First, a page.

Our Coal Atlas contains the latest facts and figures on the use of coal and its environmental and social consequences. With more than 60 detailed graphics, the atlas illustrates the coal industry’s impact on nature, health, labour, human rights and politics.
Climate change is already here. With less than 1°C of global warming, the impacts of climate change are already severe on the world’s poorest and most vulnerable people. The report is released by the Carbon Levy Project and outlines several cases where developing countries have suffered real loss and damage from climate change impacts.
Germany’s energy transition, or Energiewende, has been a success story. But one lesson to be drawn is that energy policy decisions taken in one EU member state affect other EU member states as well. For these reasons, the Heinrich Böll Foundation initiated a project entitled “The German Energy Transition in the European Context”.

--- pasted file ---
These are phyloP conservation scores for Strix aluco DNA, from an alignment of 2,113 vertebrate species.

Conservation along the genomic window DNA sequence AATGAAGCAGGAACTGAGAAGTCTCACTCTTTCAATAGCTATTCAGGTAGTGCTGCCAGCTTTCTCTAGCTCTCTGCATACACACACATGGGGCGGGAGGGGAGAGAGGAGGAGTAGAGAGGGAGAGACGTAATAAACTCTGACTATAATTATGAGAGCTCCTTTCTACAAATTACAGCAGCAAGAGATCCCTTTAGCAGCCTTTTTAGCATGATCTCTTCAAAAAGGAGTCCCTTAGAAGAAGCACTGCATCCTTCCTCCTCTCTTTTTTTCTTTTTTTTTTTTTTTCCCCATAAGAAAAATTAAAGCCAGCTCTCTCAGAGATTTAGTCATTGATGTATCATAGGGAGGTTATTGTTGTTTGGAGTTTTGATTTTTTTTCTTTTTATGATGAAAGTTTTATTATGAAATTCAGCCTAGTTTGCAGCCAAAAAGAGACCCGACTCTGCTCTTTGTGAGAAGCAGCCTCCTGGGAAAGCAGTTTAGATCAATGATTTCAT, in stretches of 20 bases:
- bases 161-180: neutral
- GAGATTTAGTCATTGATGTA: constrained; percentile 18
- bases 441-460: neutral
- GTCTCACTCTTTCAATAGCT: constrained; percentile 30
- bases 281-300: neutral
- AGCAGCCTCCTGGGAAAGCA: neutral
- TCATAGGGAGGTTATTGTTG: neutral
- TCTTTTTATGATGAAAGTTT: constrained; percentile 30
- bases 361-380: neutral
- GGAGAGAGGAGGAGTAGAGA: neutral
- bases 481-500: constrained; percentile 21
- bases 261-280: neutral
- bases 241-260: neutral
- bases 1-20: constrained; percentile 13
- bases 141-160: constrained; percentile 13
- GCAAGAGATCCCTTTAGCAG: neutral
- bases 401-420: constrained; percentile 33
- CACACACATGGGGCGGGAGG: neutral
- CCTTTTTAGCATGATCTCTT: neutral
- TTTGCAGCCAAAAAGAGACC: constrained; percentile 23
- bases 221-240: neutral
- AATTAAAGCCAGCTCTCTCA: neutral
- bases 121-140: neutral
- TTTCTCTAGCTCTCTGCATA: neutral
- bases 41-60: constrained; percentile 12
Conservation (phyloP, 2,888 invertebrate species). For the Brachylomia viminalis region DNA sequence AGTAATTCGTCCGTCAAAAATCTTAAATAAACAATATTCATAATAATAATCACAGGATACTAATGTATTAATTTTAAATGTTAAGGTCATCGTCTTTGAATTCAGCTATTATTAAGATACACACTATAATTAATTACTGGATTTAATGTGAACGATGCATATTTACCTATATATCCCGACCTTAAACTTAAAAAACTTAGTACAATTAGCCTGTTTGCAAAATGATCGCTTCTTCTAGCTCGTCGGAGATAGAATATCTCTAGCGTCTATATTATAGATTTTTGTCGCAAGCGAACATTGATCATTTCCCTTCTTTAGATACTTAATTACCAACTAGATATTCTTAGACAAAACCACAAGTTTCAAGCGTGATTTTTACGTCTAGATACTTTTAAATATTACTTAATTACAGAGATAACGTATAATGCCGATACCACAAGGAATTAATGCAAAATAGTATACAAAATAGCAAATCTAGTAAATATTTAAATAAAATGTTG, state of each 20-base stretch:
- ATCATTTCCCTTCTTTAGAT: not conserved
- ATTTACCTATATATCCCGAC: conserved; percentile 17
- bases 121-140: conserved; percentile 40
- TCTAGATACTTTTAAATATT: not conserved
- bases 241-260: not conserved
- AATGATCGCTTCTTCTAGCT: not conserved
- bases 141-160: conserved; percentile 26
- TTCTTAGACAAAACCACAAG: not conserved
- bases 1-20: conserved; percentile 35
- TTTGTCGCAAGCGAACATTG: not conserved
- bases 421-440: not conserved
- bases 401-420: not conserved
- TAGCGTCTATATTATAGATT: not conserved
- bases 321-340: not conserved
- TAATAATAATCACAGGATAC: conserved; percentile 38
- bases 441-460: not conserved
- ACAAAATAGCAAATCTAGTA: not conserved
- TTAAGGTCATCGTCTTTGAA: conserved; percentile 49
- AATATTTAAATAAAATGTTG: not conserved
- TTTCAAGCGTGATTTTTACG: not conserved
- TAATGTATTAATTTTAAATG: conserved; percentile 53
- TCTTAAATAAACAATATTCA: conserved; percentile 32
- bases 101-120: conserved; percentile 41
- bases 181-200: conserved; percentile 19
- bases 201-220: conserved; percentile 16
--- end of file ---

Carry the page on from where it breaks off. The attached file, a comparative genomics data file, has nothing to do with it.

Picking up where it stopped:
In this issue, our authors report on conflicts stemming from coal and copper mining in Afghanistan, India, and Myanmar. The articles on Cambodia and on Inner Mongolia in China illustrate how the traditional economic models and ways of life of indigenous populations suffer from the unrestrained exploitation of raw materials.
Through misuse, we lose 24 billion tonnes of fertile soil every year. For the International Year of Soils in 2015, this Atlas shows, why the soil should concern us all. Jointly published by the Heinrich Böll Foundation and the Institute for Advanced Sustainability Studies.
The transformation of economic growth towards a lower dependency on fossil fuels and related greenhouse gas (GHG) emissions is essential for the feasibility of a successful global climate strategy. A study by DIW Econ.